A once forgettable stairway in the Old City now can't be missed!
The black metal steps, connecting the Gay Street Viaduct with the Old City’s Jackson Avenue below, have been transformed into a colorful mural by Robin Easter Design.
The “Stories” mural depicts iconic images of Knoxville, and the city also upgraded the lighting on the staircase as part of the project.
Work has been going on for several months, and now the stairway is open, and just in time!
Later this year, Jackson Avenue will close at Gay Street for about 12 months while the 98-year-old ramps are rebuilt. The steps will be the only way for pedestrians to walk from Gay to Jackson.
Original story: March 15, 2018
Knoxville's Old City neighborhood is about to get a little bit brighter, and a little bit harder to drive through.
If you go to North Gay Street and the edge of the Old City, you may have noticed a winding staircase connecting down to Jackson Avenue.
It's not exactly a noteworthy or memorable set of stairs.
But it's about to be, and it's because of the ramps that lead from Gay Street down into the Old City.
In a couple months, they'll be torn down for repair, and the reconstruction is expected to take about a year.
That means the boring old staircase will be the only way for pedestrians to walk from Gay to Jackson.
"It actually is kind of a hidden little staircase, but will become a real important part," said Robin Thomas, the marketing coordinator for the Downtown Knoxville Central Business Improvement District.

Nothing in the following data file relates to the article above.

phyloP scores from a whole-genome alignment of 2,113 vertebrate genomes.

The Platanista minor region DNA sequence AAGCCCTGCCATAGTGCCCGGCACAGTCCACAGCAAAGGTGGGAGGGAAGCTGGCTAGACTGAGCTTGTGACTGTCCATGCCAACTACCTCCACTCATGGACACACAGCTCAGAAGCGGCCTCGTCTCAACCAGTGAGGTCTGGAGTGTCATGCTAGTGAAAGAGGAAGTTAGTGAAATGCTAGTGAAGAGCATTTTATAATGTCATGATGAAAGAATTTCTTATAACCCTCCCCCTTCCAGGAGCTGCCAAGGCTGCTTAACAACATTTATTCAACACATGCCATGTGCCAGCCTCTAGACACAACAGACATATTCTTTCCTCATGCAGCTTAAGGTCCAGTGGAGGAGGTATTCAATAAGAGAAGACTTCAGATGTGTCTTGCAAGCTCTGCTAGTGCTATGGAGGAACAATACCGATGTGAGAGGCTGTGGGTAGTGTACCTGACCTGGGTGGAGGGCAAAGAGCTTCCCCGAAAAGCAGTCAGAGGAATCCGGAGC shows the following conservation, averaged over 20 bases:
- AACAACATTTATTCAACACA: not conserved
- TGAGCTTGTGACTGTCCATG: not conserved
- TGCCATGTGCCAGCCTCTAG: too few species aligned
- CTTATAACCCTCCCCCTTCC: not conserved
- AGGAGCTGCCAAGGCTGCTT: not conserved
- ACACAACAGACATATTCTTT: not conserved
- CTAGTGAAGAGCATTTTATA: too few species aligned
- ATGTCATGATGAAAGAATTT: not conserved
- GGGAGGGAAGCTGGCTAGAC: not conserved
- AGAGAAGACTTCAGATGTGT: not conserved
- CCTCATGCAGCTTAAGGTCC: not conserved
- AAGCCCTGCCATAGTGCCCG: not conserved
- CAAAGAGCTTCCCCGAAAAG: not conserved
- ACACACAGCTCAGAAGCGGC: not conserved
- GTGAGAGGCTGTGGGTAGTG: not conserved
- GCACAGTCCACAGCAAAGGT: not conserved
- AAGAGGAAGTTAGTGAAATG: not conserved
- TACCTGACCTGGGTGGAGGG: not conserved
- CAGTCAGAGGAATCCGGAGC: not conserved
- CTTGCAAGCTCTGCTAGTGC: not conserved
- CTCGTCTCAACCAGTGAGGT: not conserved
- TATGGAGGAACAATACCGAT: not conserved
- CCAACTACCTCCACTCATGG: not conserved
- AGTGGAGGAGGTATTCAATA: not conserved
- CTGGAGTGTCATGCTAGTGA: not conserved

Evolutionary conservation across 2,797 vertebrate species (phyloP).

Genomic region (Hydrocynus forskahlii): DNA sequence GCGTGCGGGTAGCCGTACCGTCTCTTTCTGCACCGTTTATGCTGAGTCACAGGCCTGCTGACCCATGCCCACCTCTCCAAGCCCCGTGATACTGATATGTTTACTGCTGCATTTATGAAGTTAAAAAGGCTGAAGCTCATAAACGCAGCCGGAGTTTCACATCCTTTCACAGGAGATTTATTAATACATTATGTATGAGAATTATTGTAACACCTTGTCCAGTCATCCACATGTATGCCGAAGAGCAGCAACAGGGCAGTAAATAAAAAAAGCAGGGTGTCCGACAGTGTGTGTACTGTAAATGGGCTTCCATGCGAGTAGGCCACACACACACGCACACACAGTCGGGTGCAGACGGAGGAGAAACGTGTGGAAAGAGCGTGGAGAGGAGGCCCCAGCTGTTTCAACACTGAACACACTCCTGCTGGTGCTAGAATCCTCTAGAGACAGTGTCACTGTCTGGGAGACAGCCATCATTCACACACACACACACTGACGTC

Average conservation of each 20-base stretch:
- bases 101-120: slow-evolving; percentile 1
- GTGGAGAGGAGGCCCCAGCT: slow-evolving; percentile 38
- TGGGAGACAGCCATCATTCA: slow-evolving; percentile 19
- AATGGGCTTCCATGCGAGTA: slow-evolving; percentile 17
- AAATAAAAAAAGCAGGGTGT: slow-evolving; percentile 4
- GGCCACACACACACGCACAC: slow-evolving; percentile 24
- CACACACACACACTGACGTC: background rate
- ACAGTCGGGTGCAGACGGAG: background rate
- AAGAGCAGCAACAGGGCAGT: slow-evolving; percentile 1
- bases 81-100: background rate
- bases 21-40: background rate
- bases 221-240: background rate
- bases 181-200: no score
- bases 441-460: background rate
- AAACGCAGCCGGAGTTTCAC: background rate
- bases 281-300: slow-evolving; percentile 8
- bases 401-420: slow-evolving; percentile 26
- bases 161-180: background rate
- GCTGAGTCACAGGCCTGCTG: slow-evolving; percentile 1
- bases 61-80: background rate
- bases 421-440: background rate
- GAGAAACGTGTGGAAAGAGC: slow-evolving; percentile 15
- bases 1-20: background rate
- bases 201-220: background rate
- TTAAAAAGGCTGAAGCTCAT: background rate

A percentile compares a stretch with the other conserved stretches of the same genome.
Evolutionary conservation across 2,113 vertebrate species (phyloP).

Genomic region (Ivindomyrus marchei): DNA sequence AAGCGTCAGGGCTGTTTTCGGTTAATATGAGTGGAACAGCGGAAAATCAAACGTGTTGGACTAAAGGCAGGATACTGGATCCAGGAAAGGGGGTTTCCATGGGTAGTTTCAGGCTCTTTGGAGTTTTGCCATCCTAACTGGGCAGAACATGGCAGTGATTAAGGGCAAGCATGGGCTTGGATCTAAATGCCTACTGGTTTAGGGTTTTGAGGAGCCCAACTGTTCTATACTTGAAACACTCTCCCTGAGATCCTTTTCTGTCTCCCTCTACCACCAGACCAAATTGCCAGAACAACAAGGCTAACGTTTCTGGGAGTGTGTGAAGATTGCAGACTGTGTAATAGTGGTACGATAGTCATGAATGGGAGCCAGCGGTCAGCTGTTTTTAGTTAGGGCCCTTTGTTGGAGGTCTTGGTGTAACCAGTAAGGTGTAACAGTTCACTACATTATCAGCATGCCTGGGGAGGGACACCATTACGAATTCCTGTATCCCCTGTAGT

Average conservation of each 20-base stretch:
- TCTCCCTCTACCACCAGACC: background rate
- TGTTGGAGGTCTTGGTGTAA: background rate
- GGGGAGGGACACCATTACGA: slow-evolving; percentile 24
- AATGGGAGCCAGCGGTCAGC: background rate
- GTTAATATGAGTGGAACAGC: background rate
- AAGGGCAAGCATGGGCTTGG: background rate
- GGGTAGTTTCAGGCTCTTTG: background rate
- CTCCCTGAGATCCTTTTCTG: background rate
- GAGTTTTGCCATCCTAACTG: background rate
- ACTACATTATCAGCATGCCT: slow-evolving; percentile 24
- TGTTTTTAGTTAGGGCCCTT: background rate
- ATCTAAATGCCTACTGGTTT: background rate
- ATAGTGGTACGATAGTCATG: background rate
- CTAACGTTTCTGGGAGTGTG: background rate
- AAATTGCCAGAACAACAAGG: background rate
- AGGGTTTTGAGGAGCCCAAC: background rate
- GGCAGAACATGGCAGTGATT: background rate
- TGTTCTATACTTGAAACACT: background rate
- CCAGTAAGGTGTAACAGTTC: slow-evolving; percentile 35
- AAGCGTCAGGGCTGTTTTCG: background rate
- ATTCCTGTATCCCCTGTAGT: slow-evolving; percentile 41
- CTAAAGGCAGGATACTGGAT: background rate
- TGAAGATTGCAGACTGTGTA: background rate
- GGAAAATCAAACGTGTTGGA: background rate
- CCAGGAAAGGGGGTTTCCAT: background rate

To ease the growing pains of construction, the steps are about to be transformed into a vibrant statement piece entering the Old City.
Robin Easter Design is working closely with Downtown Knoxville to come up with a mural that embodies all the things that make our city great.
Some of those highlights are World's Fair Park, the University of Tennessee's body farm, and of course, Peyton Manning.
"We wanted to create something that would really be a destination, that would be a tourist stop for out-of-towners to learn more about Knoxville but also for people who live in Knoxville who come downtown," said Robin Easter of Robin Easter Design.
Erik Vass, a designer with her firm, is responsible for creating the colorful tribute to Knoxville.
His piece is the first of its kind in Knoxville.
The colorful mural will double as an interactive scavenger hunt. You'll be able to print off a guide, and search the stairwell while you walk.
"Then you can go to the website, which will tell the answers, and tell you a little bit more history about all fun facts," Easter said.
Paint will be hitting the pavement soon, hoping to make this empty stairwell a hidden gem.
"We think once it's painted people will come here and want to do pictures and it'll get people down to the Old City," Thomas said.
The mural is scheduled to be finished and ready for use by April 20.